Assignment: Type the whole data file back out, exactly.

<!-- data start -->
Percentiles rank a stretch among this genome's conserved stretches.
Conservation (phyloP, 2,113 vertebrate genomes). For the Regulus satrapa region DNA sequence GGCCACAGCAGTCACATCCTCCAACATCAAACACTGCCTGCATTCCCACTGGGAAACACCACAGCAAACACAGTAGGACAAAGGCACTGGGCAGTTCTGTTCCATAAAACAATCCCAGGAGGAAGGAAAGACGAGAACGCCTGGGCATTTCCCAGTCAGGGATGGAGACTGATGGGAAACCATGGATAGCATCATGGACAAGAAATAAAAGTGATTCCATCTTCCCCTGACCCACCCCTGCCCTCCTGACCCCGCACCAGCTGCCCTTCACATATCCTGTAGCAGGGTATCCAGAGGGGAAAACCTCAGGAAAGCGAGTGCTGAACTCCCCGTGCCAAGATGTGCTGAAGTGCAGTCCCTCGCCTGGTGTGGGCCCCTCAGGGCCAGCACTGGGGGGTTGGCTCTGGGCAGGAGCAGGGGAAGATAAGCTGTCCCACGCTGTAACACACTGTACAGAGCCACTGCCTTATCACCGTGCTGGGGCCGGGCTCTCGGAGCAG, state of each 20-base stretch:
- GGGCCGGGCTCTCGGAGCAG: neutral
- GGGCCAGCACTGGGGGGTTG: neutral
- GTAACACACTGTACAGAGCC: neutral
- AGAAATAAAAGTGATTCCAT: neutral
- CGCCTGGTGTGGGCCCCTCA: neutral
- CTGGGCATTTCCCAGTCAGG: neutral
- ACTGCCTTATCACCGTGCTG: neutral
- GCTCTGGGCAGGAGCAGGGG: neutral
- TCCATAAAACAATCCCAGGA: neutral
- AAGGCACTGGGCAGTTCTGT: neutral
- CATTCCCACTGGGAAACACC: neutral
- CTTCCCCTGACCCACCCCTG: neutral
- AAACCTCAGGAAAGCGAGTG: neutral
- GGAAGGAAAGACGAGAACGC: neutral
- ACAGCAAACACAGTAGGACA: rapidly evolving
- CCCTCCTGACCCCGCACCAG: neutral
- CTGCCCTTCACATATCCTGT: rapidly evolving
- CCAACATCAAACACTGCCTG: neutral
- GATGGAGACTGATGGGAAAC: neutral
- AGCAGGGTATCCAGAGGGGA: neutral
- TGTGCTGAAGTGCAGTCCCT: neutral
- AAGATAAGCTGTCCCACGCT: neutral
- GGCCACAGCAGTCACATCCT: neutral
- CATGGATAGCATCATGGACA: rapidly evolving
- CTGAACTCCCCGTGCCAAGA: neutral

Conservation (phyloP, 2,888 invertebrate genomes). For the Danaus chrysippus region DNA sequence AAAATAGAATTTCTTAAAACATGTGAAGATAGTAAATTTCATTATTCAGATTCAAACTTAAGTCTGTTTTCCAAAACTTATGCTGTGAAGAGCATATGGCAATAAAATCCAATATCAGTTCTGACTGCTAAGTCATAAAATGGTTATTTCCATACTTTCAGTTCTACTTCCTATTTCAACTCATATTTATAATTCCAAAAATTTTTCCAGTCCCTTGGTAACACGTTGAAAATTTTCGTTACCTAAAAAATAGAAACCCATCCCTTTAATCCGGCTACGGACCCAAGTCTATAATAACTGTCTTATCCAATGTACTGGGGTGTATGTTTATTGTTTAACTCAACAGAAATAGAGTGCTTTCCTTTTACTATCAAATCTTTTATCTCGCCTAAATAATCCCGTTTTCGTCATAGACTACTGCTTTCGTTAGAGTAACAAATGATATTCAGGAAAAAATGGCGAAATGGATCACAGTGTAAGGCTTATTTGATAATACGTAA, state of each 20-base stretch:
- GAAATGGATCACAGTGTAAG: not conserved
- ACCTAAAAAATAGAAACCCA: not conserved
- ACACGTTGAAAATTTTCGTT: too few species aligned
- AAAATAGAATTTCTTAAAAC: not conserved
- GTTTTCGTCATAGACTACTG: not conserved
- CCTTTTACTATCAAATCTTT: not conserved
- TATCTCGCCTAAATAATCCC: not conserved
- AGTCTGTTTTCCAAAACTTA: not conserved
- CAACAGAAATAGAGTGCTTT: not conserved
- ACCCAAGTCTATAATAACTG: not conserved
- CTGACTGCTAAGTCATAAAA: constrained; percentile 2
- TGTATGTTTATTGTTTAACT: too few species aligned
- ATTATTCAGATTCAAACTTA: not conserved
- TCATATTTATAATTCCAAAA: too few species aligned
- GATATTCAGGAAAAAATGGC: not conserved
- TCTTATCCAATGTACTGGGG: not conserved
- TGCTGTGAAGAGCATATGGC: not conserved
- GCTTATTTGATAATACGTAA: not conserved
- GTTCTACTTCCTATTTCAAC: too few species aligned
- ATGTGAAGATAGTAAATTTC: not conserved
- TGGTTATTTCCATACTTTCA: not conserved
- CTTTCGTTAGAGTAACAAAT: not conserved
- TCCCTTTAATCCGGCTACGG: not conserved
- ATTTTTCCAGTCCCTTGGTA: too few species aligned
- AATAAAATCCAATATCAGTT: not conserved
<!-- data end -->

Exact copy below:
Percentiles rank a stretch among this genome's conserved stretches.
Conservation (phyloP, 2,113 vertebrate genomes). For the Regulus satrapa region DNA sequence GGCCACAGCAGTCACATCCTCCAACATCAAACACTGCCTGCATTCCCACTGGGAAACACCACAGCAAACACAGTAGGACAAAGGCACTGGGCAGTTCTGTTCCATAAAACAATCCCAGGAGGAAGGAAAGACGAGAACGCCTGGGCATTTCCCAGTCAGGGATGGAGACTGATGGGAAACCATGGATAGCATCATGGACAAGAAATAAAAGTGATTCCATCTTCCCCTGACCCACCCCTGCCCTCCTGACCCCGCACCAGCTGCCCTTCACATATCCTGTAGCAGGGTATCCAGAGGGGAAAACCTCAGGAAAGCGAGTGCTGAACTCCCCGTGCCAAGATGTGCTGAAGTGCAGTCCCTCGCCTGGTGTGGGCCCCTCAGGGCCAGCACTGGGGGGTTGGCTCTGGGCAGGAGCAGGGGAAGATAAGCTGTCCCACGCTGTAACACACTGTACAGAGCCACTGCCTTATCACCGTGCTGGGGCCGGGCTCTCGGAGCAG, state of each 20-base stretch:
- GGGCCGGGCTCTCGGAGCAG: neutral
- GGGCCAGCACTGGGGGGTTG: neutral
- GTAACACACTGTACAGAGCC: neutral
- AGAAATAAAAGTGATTCCAT: neutral
- CGCCTGGTGTGGGCCCCTCA: neutral
- CTGGGCATTTCCCAGTCAGG: neutral
- ACTGCCTTATCACCGTGCTG: neutral
- GCTCTGGGCAGGAGCAGGGG: neutral
- TCCATAAAACAATCCCAGGA: neutral
- AAGGCACTGGGCAGTTCTGT: neutral
- CATTCCCACTGGGAAACACC: neutral
- CTTCCCCTGACCCACCCCTG: neutral
- AAACCTCAGGAAAGCGAGTG: neutral
- GGAAGGAAAGACGAGAACGC: neutral
- ACAGCAAACACAGTAGGACA: rapidly evolving
- CCCTCCTGACCCCGCACCAG: neutral
- CTGCCCTTCACATATCCTGT: rapidly evolving
- CCAACATCAAACACTGCCTG: neutral
- GATGGAGACTGATGGGAAAC: neutral
- AGCAGGGTATCCAGAGGGGA: neutral
- TGTGCTGAAGTGCAGTCCCT: neutral
- AAGATAAGCTGTCCCACGCT: neutral
- GGCCACAGCAGTCACATCCT: neutral
- CATGGATAGCATCATGGACA: rapidly evolving
- CTGAACTCCCCGTGCCAAGA: neutral

Conservation (phyloP, 2,888 invertebrate genomes). For the Danaus chrysippus region DNA sequence AAAATAGAATTTCTTAAAACATGTGAAGATAGTAAATTTCATTATTCAGATTCAAACTTAAGTCTGTTTTCCAAAACTTATGCTGTGAAGAGCATATGGCAATAAAATCCAATATCAGTTCTGACTGCTAAGTCATAAAATGGTTATTTCCATACTTTCAGTTCTACTTCCTATTTCAACTCATATTTATAATTCCAAAAATTTTTCCAGTCCCTTGGTAACACGTTGAAAATTTTCGTTACCTAAAAAATAGAAACCCATCCCTTTAATCCGGCTACGGACCCAAGTCTATAATAACTGTCTTATCCAATGTACTGGGGTGTATGTTTATTGTTTAACTCAACAGAAATAGAGTGCTTTCCTTTTACTATCAAATCTTTTATCTCGCCTAAATAATCCCGTTTTCGTCATAGACTACTGCTTTCGTTAGAGTAACAAATGATATTCAGGAAAAAATGGCGAAATGGATCACAGTGTAAGGCTTATTTGATAATACGTAA, state of each 20-base stretch:
- GAAATGGATCACAGTGTAAG: not conserved
- ACCTAAAAAATAGAAACCCA: not conserved
- ACACGTTGAAAATTTTCGTT: too few species aligned
- AAAATAGAATTTCTTAAAAC: not conserved
- GTTTTCGTCATAGACTACTG: not conserved
- CCTTTTACTATCAAATCTTT: not conserved
- TATCTCGCCTAAATAATCCC: not conserved
- AGTCTGTTTTCCAAAACTTA: not conserved
- CAACAGAAATAGAGTGCTTT: not conserved
- ACCCAAGTCTATAATAACTG: not conserved
- CTGACTGCTAAGTCATAAAA: constrained; percentile 2
- TGTATGTTTATTGTTTAACT: too few species aligned
- ATTATTCAGATTCAAACTTA: not conserved
- TCATATTTATAATTCCAAAA: too few species aligned
- GATATTCAGGAAAAAATGGC: not conserved
- TCTTATCCAATGTACTGGGG: not conserved
- TGCTGTGAAGAGCATATGGC: not conserved
- GCTTATTTGATAATACGTAA: not conserved
- GTTCTACTTCCTATTTCAAC: too few species aligned
- ATGTGAAGATAGTAAATTTC: not conserved
- TGGTTATTTCCATACTTTCA: not conserved
- CTTTCGTTAGAGTAACAAAT: not conserved
- TCCCTTTAATCCGGCTACGG: not conserved
- ATTTTTCCAGTCCCTTGGTA: too few species aligned
- AATAAAATCCAATATCAGTT: not conserved